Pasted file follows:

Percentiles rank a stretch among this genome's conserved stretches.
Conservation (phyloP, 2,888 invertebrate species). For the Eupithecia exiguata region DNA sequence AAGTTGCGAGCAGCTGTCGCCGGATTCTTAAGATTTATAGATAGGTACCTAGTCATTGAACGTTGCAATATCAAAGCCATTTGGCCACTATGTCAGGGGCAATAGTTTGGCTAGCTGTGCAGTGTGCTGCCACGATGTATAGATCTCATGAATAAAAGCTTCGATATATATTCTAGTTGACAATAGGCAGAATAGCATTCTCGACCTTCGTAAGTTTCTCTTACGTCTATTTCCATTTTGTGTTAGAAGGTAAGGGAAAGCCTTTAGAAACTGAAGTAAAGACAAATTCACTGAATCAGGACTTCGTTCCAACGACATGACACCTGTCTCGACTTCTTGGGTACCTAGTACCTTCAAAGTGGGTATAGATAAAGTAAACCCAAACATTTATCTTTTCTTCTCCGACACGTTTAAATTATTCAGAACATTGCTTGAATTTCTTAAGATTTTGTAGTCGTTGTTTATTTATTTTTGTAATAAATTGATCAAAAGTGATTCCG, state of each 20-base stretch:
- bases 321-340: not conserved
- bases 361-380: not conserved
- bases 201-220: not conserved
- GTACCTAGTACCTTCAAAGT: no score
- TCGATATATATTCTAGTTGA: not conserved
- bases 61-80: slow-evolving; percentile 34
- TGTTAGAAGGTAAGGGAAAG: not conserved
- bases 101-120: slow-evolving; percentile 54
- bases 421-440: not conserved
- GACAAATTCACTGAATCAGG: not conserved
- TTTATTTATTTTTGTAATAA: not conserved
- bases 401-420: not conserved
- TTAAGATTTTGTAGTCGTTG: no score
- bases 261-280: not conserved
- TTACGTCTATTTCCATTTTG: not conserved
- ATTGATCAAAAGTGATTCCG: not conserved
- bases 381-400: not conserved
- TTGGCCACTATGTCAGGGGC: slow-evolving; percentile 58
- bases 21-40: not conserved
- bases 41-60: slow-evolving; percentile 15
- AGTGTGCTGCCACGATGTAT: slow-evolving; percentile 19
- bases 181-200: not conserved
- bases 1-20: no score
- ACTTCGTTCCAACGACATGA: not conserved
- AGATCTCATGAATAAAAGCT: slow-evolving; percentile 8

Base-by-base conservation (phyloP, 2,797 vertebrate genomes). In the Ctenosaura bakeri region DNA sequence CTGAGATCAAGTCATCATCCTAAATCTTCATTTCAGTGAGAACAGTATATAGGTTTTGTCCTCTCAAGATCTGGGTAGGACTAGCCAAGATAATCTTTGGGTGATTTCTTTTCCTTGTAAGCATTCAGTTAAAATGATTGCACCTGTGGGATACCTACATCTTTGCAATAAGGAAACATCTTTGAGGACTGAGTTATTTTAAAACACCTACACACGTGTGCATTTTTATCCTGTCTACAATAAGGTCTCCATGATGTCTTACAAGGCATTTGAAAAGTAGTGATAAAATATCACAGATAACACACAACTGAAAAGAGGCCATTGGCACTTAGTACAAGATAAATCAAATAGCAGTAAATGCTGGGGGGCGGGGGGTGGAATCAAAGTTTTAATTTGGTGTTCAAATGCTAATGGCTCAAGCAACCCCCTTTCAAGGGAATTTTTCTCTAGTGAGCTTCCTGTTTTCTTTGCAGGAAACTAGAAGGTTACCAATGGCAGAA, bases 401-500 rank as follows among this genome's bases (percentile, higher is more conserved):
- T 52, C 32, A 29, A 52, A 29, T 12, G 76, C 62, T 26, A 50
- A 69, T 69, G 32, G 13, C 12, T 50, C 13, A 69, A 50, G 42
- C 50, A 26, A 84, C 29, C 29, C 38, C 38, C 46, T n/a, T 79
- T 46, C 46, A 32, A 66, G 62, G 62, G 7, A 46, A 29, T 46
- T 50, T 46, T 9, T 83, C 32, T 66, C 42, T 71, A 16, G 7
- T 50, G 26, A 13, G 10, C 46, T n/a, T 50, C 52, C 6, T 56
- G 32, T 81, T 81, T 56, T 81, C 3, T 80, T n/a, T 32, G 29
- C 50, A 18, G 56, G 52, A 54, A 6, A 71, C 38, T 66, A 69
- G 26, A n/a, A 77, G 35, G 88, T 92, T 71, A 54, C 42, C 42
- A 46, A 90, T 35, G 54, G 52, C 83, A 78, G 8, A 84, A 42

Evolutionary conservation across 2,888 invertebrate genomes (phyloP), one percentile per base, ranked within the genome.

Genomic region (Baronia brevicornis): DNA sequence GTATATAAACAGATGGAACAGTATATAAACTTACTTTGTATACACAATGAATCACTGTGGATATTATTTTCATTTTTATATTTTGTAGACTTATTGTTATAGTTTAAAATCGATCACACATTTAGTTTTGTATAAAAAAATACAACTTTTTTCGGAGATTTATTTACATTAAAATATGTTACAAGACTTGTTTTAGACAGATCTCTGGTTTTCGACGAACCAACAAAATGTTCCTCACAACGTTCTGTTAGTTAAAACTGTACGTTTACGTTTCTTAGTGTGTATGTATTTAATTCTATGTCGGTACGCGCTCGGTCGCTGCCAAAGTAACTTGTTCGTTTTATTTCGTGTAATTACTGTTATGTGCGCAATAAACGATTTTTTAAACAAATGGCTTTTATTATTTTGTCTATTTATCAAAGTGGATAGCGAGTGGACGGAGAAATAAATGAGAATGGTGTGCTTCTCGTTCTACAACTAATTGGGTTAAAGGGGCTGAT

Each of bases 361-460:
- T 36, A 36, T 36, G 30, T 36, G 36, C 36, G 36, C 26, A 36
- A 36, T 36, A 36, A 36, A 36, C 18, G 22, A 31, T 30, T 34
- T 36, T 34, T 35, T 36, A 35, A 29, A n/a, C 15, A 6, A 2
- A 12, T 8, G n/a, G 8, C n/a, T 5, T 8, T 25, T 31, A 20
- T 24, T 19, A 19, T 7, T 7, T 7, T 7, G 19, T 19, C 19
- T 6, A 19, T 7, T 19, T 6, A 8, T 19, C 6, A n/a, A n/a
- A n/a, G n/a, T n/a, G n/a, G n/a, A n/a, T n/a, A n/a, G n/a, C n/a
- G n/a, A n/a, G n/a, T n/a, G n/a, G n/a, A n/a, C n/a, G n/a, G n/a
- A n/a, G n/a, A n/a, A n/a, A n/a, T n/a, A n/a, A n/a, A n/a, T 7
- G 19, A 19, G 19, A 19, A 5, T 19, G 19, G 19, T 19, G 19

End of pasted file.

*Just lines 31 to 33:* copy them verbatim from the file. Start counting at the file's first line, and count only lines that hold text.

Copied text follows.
- C 50, A 26, A 84, C 29, C 29, C 38, C 38, C 46, T n/a, T 79
- T 46, C 46, A 32, A 66, G 62, G 62, G 7, A 46, A 29, T 46
- T 50, T 46, T 9, T 83, C 32, T 66, C 42, T 71, A 16, G 7